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Maybe new law will deter bomb threats

It may have been a prank, but the reported bomb threat called into 911 Tuesday morning was taken seriously by the Brookhaven School District. Officials had no choice.

Given that Tuesday was a state testing day and the high school was being used as a polling place for a bond vote, there were plenty of activities to disrupt.

Whatever the motive, these kinds of threats must stop. Aside from disrupting the school day, valuable law enforcement resources were spent checking and double-checking to make sure the campus was safe.

If a suspect is found, he/she could face up to a year in jail for a misdemeanor or more if it’s a felony conviction. A new law that takes effect July 1 will make threats a felony punishable by up to 10 years in prison. It won’t matter if the threat is a prank or joke, a judge can still levy the maximum penalty.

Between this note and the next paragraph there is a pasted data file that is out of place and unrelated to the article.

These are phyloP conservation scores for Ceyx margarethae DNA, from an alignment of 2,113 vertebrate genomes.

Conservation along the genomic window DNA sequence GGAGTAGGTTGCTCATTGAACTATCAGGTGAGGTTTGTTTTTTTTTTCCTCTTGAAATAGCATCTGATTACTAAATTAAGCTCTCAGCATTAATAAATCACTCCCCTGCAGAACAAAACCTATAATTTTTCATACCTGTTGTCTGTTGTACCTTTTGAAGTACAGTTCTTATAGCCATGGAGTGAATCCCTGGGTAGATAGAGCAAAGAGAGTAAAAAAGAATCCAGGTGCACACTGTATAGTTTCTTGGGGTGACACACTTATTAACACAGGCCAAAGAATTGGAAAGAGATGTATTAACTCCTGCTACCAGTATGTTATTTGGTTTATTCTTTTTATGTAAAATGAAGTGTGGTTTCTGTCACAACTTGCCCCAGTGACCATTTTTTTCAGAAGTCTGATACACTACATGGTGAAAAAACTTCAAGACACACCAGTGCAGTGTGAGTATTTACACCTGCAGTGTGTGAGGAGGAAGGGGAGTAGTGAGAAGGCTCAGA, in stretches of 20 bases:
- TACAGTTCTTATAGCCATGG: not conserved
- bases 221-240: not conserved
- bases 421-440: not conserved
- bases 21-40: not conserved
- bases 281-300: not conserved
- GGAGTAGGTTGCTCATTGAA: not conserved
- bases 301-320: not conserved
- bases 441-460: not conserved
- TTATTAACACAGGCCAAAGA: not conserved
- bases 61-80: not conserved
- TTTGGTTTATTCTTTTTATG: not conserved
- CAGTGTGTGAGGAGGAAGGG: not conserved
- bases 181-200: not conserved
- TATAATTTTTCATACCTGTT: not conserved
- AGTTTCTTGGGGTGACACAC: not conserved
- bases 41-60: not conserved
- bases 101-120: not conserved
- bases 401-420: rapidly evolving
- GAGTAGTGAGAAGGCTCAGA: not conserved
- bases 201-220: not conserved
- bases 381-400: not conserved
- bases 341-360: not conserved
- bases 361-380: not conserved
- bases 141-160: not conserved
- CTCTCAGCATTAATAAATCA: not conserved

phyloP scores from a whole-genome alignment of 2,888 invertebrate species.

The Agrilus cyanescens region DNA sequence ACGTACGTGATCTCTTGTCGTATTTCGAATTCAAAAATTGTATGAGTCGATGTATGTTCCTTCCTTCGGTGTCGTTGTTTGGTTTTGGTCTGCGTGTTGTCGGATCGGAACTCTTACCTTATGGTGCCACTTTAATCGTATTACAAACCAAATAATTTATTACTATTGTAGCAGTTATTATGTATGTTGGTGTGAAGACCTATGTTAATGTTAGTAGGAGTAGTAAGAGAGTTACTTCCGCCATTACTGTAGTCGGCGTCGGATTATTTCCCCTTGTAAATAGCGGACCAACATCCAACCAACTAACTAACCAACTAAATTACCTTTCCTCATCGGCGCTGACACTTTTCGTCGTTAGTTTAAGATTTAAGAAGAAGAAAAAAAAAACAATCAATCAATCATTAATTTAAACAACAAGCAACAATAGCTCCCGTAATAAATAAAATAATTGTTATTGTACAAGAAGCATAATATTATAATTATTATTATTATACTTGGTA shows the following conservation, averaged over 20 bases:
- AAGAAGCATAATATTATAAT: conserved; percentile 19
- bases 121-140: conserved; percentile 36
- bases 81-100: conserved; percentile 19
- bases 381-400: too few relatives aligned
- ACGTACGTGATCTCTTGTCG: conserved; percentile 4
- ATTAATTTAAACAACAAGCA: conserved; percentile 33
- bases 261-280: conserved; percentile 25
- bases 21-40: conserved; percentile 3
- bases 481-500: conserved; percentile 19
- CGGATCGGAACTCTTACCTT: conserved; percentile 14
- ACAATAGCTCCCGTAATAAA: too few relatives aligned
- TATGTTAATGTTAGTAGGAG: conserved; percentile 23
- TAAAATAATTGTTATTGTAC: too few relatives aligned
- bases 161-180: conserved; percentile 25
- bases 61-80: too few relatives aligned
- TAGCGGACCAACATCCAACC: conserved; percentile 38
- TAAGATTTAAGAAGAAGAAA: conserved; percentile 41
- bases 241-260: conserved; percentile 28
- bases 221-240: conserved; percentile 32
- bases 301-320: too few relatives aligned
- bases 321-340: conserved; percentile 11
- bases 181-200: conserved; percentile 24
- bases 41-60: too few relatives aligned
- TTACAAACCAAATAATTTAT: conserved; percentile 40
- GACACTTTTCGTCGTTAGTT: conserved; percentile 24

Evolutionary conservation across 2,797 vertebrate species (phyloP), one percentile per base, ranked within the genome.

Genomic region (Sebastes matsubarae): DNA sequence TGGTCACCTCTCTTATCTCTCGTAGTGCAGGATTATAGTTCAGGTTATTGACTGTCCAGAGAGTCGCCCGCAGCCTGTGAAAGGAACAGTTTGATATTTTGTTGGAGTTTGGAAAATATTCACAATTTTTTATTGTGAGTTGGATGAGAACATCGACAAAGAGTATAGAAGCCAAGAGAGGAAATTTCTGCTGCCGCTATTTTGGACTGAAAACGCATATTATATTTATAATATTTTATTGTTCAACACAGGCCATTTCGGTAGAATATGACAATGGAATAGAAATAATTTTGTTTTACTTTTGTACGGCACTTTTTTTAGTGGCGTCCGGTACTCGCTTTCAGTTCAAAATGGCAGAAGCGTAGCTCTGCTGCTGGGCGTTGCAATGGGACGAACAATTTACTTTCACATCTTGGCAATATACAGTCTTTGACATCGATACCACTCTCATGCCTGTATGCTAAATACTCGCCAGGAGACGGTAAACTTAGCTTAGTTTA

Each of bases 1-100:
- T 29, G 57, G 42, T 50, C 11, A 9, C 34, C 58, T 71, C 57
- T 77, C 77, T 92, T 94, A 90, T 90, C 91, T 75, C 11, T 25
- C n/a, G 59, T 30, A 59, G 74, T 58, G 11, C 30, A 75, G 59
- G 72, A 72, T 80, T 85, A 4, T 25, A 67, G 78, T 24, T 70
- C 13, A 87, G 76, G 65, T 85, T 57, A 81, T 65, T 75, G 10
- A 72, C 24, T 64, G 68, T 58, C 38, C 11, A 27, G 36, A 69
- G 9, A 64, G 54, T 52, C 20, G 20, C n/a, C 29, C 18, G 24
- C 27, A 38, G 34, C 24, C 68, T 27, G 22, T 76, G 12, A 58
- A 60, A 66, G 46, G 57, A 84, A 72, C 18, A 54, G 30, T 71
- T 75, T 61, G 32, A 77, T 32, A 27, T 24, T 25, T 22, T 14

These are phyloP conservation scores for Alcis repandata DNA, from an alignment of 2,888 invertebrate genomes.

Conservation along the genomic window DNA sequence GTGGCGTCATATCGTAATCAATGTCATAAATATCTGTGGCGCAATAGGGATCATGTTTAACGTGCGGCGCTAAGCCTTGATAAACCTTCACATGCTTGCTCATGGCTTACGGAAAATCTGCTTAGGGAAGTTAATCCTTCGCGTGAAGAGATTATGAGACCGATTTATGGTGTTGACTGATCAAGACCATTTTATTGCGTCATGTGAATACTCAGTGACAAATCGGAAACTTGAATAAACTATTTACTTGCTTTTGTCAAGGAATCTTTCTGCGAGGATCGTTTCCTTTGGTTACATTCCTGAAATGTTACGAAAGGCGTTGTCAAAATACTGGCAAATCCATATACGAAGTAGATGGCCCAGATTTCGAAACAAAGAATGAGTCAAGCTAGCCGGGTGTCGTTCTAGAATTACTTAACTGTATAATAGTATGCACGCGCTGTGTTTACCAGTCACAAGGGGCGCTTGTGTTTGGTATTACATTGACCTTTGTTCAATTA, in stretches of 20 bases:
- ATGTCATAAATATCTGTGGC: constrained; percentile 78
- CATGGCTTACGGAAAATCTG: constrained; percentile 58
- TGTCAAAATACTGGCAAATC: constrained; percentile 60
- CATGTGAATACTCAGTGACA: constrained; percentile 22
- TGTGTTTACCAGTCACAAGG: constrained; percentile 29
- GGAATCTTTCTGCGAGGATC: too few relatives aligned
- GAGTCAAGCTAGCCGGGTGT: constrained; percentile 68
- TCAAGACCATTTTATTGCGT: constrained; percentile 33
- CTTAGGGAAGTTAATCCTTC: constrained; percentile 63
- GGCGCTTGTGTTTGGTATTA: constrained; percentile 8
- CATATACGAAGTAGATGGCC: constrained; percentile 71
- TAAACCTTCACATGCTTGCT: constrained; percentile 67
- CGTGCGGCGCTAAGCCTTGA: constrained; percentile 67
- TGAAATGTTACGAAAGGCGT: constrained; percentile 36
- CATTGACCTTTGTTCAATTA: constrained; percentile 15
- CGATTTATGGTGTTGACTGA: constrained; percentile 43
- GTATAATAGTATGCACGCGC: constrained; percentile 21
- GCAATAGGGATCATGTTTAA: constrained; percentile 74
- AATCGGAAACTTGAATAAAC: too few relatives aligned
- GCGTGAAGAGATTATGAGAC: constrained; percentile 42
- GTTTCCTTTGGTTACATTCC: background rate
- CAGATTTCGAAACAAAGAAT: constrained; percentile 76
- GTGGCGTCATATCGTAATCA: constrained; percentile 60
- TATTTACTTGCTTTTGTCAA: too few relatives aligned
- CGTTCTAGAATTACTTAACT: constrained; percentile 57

Lawmakers are hoping the harsher penalty will serve as a deterrent.

“This is to tell people we are serious when it comes to making these type threats,” said Sen. Briggs Hopson, R-Vicksburg, who authored the bill.

Bomb threats are not uncommon at schools across the state. A teenager was arrested after he allegedly called in a bomb threat to Raymond High School in April. The phone call was allegedly traced back to his phone. A few days before that, students evacuated Newton High School after a bomb threat was called in.

We are hopeful the new law with tougher penalties will help put a stop to the crime. Ten years in prison for a prank might seem harsh, but a slap on the wrist is obviously not enough to deter the activity.